A warship is sent out to find Reptilicus and they finally locate it resting at the bottom of the sea. They attempt to kill it with bombs until Connie reminds them if they do and the creature is blown into a zillion pieces then each of those pieces has a chance to become a new Reptilicus. However, by the time they stop, at least one piece is blown off the reptile. Now all they can do is sit and wait the creature out as it leaves a trail of sunken freighters, cruise ships and sludge-covered beachgoers along the Baltic Sea in its wake. Oh, did I forget to mention it also shoots "burning acid slime" out of its mouth?

I've found that a lot of times, 50s and 60s monster movies aren't anywhere near as bad as many people make them out to be. Just because the special effects don't hold up to today's standards (not that a lot of CGI is really any more convincing) doesn't mean the film as a whole is poor. In fact, a lot of these actually have decent acting and scripts, with good ideas and a purpose / moral at their core. Reptilicus, on the other hand, it genuinely terrible! Not only do you get the awful special effects of a floppy puppet monster "rampaging" (being yanked around with a string) through a miniature model city, but everything else about this is just as bad... if not worse! 

Saving the day here is the truly heinous English-language dubbing, which transforms what is often a pretty bland monster movie padded with military stock footage and tourism-promoting travelogue (including a musical number where the performer sings the praises of Copenhagen!) into a frequently-hilarious bad movie classic. When the voiceover actors aren't awkwardly pausing every other word to match lips ("I have never seen... bone fragments... like this... before") they're given riotously moronic lines ("You'll have to fire point blank... at very close range!") or turning most of the characters (especially the military "hero") into insufferable asshats. What's especially funny is that this was deemed the BETTER English-language version out of two options. Danish and English versions were filmed simultaneously but the latter was supposedly so bad the audio track had to be scrapped and replaced with this new dub-job, which makes me wish the other English version was available just so I could see how bad it was!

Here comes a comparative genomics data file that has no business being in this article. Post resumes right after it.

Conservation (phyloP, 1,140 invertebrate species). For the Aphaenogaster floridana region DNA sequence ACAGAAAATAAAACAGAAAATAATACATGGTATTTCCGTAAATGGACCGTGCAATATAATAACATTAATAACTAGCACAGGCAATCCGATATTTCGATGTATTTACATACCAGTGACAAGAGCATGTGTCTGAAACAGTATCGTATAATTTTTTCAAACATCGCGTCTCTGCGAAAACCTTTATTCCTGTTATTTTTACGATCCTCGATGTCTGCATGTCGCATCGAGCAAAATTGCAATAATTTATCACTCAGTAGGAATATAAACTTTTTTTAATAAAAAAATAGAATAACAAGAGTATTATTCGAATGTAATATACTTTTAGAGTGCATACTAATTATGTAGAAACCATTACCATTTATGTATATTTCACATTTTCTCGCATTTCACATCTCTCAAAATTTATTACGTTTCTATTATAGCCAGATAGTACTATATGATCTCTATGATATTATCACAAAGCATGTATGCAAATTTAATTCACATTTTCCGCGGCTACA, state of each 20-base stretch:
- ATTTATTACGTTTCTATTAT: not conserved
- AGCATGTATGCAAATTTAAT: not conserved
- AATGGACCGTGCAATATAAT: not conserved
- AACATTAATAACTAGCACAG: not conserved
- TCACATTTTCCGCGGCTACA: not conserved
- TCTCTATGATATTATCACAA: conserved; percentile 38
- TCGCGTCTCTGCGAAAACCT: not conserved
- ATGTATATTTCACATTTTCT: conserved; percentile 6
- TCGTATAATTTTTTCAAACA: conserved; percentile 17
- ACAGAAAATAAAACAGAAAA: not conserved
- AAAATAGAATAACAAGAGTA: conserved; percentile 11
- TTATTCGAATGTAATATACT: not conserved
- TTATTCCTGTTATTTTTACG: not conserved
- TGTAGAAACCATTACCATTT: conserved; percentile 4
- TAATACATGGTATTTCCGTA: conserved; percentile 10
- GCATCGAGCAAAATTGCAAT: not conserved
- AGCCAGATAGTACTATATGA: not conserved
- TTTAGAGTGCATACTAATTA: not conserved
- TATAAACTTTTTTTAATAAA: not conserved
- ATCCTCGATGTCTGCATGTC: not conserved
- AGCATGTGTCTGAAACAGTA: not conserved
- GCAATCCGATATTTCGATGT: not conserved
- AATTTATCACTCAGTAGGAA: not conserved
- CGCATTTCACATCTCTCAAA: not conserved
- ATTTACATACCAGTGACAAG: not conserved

And the award for "Worst Movie with the Best Posters" goes to...

Historically, this was Denmark's first giant monster movie and may still be their only giant monster movie as far as I can tell. And it looks like half of Copenhagen showed up to appear in the film as panicking townsfolk fleeing the beast! Many of the actors, including Ann Smyrner and Mimi Heinrich (who play Dr. Martens' man-hungry daughters), also appeared in Pink's JOURNEY TO THE SEVENTH PLANET (1961). American distributor / producer Samuel Z. Arkoff and his American International Pictures released this theatrically in the U. S. and are also responsible for adding the green slime to the Reptilicus arsenal of weapons and a new score by Les Baxter. Danish-born Ib Melchior (THE ANGRY RED PLANET) wrote the script with Pink and also provides voices for the English version, as does genre regular Robert Cornthwaite. A novelization and a brief comic book series were also released.

The initial DVD was from MGM and part of their Midnite Movies line. Shout Factory then acquired the rights and released this on a double Blu-ray along with the crappy (and not really in a good, amusing way like this one) Italian killer octopus flick TENTACLES (1977).